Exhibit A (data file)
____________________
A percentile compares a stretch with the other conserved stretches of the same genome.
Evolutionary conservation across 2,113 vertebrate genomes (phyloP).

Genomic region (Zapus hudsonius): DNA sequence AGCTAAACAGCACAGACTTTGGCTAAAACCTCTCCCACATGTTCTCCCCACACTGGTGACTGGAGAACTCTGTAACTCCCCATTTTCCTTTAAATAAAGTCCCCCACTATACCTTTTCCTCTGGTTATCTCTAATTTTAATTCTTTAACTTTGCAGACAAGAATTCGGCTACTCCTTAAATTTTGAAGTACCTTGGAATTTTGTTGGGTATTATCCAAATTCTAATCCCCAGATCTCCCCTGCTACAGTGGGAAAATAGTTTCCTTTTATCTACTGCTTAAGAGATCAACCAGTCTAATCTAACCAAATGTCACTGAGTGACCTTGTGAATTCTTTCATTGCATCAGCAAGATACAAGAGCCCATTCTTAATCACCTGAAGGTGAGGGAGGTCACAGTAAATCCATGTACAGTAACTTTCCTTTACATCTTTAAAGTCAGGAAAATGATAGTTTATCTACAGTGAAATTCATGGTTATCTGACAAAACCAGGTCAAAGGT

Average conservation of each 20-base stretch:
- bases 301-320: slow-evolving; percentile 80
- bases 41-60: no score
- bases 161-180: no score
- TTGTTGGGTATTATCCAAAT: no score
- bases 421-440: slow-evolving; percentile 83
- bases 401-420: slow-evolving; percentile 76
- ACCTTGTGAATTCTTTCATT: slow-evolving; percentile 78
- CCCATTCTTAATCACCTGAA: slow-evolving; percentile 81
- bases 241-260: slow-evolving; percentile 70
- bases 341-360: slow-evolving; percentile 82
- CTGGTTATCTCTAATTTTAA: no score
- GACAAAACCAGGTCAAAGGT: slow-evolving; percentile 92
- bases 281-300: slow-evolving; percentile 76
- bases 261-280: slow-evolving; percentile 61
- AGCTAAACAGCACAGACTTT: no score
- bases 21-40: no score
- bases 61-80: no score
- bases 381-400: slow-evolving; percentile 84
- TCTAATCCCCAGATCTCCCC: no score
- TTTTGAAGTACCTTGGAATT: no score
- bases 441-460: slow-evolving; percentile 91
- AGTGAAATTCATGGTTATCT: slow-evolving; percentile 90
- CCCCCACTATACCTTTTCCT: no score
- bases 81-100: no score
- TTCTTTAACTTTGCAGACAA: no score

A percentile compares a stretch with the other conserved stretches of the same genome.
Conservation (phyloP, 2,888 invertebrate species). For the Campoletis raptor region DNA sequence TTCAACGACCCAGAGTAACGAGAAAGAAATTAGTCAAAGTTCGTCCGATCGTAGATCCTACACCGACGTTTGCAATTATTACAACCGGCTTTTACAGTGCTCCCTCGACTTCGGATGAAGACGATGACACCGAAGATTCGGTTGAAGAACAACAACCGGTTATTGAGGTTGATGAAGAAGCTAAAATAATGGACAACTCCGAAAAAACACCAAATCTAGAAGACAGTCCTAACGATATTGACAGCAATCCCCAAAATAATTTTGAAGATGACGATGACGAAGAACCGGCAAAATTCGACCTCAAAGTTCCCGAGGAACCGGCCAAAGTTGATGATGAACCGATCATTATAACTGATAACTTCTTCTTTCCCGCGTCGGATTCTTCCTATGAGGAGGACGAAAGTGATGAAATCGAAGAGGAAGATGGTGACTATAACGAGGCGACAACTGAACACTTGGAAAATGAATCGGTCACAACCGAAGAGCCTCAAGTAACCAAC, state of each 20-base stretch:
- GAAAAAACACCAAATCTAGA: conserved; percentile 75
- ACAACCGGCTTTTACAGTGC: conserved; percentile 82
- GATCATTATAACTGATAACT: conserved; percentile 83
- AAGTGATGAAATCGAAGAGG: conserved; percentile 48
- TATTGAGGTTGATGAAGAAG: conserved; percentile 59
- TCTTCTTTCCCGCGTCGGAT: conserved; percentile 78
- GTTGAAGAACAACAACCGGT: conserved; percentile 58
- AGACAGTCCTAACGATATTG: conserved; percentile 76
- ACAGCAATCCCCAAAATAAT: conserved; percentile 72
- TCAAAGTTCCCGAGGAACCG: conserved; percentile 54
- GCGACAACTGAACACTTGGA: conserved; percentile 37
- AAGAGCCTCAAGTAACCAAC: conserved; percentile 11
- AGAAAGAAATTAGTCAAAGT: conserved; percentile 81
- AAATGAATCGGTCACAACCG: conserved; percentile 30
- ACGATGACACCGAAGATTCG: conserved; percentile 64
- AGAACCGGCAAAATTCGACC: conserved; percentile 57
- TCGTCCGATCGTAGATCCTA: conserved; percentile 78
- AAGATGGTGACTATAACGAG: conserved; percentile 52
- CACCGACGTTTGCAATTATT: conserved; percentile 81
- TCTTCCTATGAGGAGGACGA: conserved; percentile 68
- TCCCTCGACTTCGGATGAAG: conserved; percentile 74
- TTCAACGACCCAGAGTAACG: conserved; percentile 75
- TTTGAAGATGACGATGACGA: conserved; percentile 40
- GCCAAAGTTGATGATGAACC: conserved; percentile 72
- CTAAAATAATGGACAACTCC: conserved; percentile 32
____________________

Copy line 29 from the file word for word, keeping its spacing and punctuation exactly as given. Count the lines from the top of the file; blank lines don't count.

- TTCTTTAACTTTGCAGACAA: no score